Carnegie Mellon University: The No Club: Bringing Gender Equity to the Workplace

Twelve years ago, a group of women found themselves overwhelmed by work and endless to-do lists. They banded together to get their work lives under control and soon realized that the work that was making them miserable really wasn’t core to their jobs. To carve out time for the work that mattered most to their careers, they vowed to say no to new requests for dead-end work. And so “The No Club” was born.

On May 3, the original No Club members, Linda Babcock, Brenda Peyser and Laurie Weingart of Carnegie Mellon University and Lise Vesterlund of the University of Pittsburgh, will publish “The No Club: Putting a Stop to Women’s Dead-End Work.” Through the story arc of their club’s journey, they demonstrate how gendered work assignments derail women’s careers. Their pioneering research uncovers why this happens, and they provide straightforward, inexpensive and effective solutions to the problem.

The book brings to light the fact that women, more so than men, are tasked with work that doesn’t advance their careers — a situation that is bad for women and their organizations.

“We call these ‘nonpromotable tasks’ (NPTs), because although they help the organization, they come without reward to the person who does them. Think of activities like taking notes at a meeting, making a PowerPoint presentation look great, bringing new hires on board — these are all important, but you won’t get praise, a raise or a promotion for doing them well,” said Vesterlund, the Andrew W. Mellon Professor of Economics at Pitt.

The co-authors see overburdening women with NPTs as driving a significant portion of the gender gap in both pay and advancement. They propose that women and their allies, working with their organizations, systematically address this problem by equalizing the distribution of NPTs across men and women.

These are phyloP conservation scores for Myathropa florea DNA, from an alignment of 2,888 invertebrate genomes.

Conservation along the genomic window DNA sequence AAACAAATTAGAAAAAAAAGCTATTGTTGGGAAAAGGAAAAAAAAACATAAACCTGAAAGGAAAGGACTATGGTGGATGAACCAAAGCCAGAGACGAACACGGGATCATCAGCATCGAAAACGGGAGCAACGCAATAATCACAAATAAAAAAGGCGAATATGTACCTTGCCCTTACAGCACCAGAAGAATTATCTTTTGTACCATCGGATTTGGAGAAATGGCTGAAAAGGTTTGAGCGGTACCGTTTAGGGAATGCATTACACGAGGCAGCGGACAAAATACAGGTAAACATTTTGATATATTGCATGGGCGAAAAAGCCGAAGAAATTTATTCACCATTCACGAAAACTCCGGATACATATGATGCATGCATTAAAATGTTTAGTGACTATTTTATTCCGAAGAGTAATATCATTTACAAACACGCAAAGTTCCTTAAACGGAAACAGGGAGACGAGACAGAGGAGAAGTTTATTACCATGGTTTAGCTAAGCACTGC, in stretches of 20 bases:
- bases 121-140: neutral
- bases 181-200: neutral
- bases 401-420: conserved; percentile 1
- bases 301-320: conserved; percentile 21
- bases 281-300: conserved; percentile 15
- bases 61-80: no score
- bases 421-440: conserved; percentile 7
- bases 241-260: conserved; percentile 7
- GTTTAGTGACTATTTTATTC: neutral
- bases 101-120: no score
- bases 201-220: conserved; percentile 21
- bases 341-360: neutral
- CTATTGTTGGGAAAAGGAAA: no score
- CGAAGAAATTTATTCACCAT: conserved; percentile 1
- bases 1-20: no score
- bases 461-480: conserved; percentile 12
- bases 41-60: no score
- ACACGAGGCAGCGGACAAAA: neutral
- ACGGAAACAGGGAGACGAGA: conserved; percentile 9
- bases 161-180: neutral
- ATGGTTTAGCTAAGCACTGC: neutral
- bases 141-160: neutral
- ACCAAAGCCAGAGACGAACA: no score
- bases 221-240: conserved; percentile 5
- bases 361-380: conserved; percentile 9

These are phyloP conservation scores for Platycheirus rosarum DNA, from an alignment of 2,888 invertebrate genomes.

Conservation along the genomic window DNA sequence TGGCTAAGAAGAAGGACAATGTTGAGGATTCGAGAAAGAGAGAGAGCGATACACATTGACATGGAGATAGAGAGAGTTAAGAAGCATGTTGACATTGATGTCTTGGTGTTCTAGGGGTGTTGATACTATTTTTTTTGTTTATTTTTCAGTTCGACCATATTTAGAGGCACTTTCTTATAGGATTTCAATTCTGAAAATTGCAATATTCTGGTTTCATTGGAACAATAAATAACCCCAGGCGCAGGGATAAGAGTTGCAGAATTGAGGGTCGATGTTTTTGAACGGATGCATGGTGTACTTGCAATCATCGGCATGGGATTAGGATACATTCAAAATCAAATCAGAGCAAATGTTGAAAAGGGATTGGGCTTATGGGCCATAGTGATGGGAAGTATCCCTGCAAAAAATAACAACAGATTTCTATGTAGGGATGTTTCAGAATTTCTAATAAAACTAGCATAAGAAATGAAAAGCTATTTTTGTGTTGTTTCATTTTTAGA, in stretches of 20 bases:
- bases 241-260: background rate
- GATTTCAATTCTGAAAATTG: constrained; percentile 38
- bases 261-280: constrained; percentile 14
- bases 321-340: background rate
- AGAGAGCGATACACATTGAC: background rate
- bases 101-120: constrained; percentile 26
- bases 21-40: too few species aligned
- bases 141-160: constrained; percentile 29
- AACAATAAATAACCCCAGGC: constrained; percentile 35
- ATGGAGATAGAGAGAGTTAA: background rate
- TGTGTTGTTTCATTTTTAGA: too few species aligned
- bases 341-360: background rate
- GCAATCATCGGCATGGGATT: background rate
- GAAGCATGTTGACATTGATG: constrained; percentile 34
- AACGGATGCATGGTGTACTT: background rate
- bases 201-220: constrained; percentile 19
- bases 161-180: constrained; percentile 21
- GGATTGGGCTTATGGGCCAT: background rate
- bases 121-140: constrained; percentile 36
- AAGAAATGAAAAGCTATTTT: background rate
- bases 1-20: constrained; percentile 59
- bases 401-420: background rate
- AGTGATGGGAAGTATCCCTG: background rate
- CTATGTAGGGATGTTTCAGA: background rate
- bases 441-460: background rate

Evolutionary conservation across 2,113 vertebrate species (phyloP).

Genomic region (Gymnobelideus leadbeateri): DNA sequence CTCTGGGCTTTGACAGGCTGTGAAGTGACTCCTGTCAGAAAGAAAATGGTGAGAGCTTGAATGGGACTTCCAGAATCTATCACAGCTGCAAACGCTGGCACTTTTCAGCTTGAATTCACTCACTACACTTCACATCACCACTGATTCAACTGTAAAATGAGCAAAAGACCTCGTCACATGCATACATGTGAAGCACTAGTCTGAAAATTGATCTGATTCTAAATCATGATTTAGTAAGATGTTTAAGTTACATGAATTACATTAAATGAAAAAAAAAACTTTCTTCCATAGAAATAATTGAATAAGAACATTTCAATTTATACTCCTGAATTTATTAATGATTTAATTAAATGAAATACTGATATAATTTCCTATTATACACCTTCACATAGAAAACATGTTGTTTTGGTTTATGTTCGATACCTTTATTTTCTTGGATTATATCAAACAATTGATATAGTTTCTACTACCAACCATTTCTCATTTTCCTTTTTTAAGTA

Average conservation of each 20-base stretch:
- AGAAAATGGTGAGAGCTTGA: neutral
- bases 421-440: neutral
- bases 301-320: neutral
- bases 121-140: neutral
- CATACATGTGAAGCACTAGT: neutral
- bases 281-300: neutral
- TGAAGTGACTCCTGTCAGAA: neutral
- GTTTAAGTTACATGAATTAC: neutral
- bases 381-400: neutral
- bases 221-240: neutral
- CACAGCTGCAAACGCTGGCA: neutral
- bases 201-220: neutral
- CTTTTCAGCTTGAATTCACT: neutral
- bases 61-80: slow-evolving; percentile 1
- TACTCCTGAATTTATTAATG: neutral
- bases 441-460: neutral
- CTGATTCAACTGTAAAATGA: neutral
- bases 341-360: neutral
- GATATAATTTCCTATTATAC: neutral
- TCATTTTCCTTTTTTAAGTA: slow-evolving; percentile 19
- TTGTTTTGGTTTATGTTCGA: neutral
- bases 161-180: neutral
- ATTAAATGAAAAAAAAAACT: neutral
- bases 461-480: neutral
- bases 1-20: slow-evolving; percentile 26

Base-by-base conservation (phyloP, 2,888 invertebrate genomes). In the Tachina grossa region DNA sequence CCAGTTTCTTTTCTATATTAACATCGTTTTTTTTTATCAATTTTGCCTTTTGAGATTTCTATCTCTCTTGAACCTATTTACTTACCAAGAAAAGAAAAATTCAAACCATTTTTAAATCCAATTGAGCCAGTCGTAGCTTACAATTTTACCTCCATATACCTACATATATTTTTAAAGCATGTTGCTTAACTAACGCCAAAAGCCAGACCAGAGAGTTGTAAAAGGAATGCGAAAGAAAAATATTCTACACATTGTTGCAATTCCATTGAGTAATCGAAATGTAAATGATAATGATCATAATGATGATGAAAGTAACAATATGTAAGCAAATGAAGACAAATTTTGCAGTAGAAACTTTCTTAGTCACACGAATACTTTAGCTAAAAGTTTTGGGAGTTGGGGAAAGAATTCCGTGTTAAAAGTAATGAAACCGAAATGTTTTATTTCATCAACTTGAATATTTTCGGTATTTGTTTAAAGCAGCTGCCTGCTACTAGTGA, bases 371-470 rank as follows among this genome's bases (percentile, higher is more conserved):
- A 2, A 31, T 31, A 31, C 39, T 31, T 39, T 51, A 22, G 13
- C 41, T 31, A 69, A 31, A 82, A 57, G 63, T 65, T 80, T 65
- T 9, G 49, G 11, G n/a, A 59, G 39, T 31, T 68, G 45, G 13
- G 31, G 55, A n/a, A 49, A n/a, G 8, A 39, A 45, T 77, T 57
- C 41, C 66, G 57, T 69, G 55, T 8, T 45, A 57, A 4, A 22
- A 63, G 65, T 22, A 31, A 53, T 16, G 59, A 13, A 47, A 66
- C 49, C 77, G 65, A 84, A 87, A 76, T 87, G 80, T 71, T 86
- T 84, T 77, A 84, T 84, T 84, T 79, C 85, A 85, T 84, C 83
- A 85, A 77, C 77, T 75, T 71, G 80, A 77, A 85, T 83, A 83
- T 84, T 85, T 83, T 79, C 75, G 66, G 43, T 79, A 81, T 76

“When NPTs are distributed equitably, organizations can leverage the talents of all their employees,” said Weingart, the Richard M. and Margaret S. Cyert Professor of Organizational Behavior and Theory at the Tepper School of Business. “If women are spending too much time on work that isn’t tied to the mission, we lose out on their contributions to our collective success.”

Their research — which included experiments, surveys, administrative data and interviews with individuals across industries and jobs — shows that women aren’t doing NPTs because they inherently are better at it or enjoy it more. They do NPTs because they are expected to take on the work that no one else wants. This collective expectation causes women to be asked more, to volunteer more and to risk backlash if they say no.

By sharing personal experiences, the authors demonstrate how small, yet significant changes can empower women to balance their NPT load and help organizations benefit from the skills of their entire workforce.

“Data built our case, but stories are what people remember and relate to. Sharing our personal story and struggles was challenging, but we think that women will see themselves in our journey, and that it gives a heartfelt view of the negative impact that too much non-promotable work has on women’s lives,” said Babcock, the James M. Walton University Professor of Economics at the Dietrich College of Humanities and Social Sciences and Heinz College of Information Systems and Public Policy. “We hope that our research and experience bring awareness to this critical and previously unseen problem, and that readers will be inspired to make changes in their own lives and those of others.”

The co-authors dedicated “The No Club” to MJ Tocci, their fifth club member, who died of ovarian cancer in 2014.

“MJ brooked no nonsense. When one of us waffled on saying no, or made the same mistake yet again, MJ called us out,” said Peyser, former associate dean of the Heinz College School of Public Policy and Management. She was determined that we address the issue of NPTs because gender equity was the full focus of her meaningful career. This dedication is a small gesture of homage to a woman we loved, respected and still miss.”

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